:oking past all the time- the jargon he uses to justifyhis
super soldiers, fire- calls for a mutant rebellion is
g robots and imposing, lifted directly from Hitler's own
ned plotlines, there's. philosophy of a single, excep-
silence in the realiza- tional race, destined to inherit
t "Days of Future Past" Earth from its less-evolved
ded on this same basic, oppressors. The crucial differ-
oncept - pain, no matter ence, of course, is that Mag-
earable, compels hope. neto is right. Mutants, with
ranchise is unique. It's their abundance of superhuman
old, the longest run- abilities, and a knack for so poi-
uential film series of its gnantly influencing history, can
it hasn't diverged from be construed as the homo sapi-
took originated. "The ens to the humans' homo nean-
derthalensis. But should that
truth vindicate violence, even if
it is in the name of retribution,
even though its justification
il matter to shares roots with the thinking
of a madman? If not intriguing,
se who grew it's an essential question, and
ultimately, the reason why this
with them . particular series continues to
remain so timeless - words not
typically thrown around when
discussing comic book charac-
had an added benefit ters.
inute lead-ins dedicated The cynicism that so often
ic characters before the meets these films is presented
:ind the curtains dared in sentences such as "So much
ose stand-alone heroes has already been done, so much
under a single banner. is supposedly demanded by fans,
t off required a lot of that any given installment in a
anufacturing on the part multi-sequel enterprise can feel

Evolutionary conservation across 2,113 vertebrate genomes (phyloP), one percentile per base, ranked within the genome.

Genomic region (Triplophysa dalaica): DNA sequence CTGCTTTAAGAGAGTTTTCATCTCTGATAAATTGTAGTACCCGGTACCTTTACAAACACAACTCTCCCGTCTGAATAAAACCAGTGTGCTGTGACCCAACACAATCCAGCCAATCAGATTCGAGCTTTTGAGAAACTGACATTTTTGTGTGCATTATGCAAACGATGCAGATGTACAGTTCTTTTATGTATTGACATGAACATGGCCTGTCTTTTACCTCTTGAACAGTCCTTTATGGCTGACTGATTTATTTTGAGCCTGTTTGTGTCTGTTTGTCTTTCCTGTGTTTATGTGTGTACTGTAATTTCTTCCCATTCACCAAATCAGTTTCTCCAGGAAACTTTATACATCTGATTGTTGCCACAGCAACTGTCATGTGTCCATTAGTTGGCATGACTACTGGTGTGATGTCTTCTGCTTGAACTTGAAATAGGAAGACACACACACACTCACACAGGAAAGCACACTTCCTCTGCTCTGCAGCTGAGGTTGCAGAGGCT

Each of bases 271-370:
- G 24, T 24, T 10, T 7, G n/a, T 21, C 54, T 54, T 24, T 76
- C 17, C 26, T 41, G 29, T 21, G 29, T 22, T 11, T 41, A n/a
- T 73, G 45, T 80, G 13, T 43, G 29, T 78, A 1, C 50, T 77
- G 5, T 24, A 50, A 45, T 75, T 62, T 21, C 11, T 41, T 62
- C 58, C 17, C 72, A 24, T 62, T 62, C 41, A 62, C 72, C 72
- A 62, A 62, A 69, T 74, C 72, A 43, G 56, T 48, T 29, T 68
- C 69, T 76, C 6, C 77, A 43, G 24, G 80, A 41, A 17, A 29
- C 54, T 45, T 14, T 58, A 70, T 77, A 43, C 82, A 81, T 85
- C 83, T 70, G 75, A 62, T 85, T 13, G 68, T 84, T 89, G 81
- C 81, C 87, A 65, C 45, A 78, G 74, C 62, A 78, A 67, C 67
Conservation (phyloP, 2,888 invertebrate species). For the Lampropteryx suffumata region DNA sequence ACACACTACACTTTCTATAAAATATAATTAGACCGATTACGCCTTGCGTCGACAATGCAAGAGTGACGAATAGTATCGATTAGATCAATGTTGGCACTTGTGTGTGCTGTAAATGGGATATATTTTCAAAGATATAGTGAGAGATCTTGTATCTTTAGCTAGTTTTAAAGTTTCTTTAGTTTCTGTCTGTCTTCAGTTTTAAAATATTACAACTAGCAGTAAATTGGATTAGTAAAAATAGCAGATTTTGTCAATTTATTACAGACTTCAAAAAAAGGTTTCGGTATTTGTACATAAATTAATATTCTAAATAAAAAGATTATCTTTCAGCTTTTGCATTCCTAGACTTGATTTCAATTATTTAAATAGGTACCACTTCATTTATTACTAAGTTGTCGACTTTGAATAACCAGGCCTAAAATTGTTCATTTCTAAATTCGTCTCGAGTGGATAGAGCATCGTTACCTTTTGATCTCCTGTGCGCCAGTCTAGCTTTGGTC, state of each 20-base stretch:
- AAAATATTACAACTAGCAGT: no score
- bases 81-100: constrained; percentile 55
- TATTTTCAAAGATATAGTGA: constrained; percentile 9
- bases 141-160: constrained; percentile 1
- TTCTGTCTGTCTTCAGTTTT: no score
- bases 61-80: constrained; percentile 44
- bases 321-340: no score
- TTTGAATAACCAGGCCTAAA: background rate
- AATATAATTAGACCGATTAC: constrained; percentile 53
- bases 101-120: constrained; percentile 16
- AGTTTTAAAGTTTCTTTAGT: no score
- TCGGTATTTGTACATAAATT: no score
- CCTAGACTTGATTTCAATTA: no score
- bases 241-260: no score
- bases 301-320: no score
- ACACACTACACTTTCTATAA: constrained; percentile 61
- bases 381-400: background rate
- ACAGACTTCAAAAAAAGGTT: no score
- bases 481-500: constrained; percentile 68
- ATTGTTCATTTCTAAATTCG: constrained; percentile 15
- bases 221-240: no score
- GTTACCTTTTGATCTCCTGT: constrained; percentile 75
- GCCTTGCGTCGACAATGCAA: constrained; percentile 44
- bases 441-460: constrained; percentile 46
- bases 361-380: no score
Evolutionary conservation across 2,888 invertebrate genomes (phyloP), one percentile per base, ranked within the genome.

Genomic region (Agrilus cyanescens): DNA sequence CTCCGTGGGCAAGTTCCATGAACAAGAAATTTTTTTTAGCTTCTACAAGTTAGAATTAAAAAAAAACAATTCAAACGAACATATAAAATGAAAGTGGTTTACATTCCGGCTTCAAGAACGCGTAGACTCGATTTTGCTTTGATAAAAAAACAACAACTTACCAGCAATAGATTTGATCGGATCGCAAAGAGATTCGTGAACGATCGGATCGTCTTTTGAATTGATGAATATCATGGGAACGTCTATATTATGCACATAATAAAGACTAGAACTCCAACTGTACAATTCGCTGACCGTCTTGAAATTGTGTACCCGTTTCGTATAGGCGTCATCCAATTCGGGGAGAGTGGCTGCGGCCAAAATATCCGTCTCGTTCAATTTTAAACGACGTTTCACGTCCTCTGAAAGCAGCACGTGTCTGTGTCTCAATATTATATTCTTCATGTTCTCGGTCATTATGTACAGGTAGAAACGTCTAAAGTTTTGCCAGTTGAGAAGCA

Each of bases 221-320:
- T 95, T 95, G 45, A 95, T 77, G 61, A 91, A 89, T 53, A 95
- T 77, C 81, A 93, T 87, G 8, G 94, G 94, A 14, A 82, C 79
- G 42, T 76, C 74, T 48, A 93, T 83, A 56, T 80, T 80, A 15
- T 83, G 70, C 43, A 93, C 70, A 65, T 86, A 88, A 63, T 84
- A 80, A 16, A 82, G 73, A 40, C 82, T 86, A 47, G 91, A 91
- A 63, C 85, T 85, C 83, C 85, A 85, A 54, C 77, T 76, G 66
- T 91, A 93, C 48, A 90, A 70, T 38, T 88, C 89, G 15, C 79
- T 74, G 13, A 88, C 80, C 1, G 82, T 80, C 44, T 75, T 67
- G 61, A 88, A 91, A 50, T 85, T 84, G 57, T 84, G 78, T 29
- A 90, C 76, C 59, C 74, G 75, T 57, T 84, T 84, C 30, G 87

oss. So despite the final like the hysterical pursuit of
featuring some of the diminishing returns. In the case
ertainment Hollywood of 'Days of Future Past,' the plot
ill ever produce, at least is as overelaborate and muddled
nre, we spent the entire as some of the effects."
mmering away at an An unbiased perspective
ly mundane "if we don't might confirm a lot of truth in
gether, we're fucked" these words. And above all, it's
in order to make sure a worth noting that this cynicism
future sequels/prequels is cyclic in nature, incubating
re. inside each of us until we too
n" raises the stakes. reach a point in our lives where
inly coated critique of we can't or are unwilling to
ty's inability to accept emotionally relate, from a first-
own, but for once (and person perspective, to some of
ng about more than just the art we examine. Until that
ok adaptations here), time comes, I'm not budging. I'll
d almost exclusively lie here, pancaked in this dream-
the eyes of the victims, world of Quicksilvers and Mag-
ority. Underneath that netos. So I can stay naive. So I
a deep, roiling anger. can hope.
Innop nlr with

The city council passed two
separate road amendments
that are slated to enhance
the Ann Arbor community
for both students and
local residents. The first
amendment places $75,000
into services for managing
deer and other animals.
Michigan drivers experience
40,000-50,000 deer-vehicle
collisions each year. These
populations must be managed
in order to promote the safety
of residents. The second
amendment proposes that
city administrators outline
a plan for alternative street
repair funding. Given the
consistent dissatisfaction with
Ann Arbor roads coupled with
the University's bus services
and commuting students, this
amendment proves vital to
enhancing an impactful facet
of student life.

The council voted against an
amendment that would invest
$100,000 from the Affordable
Housing Fund into a warming
center for the homeless.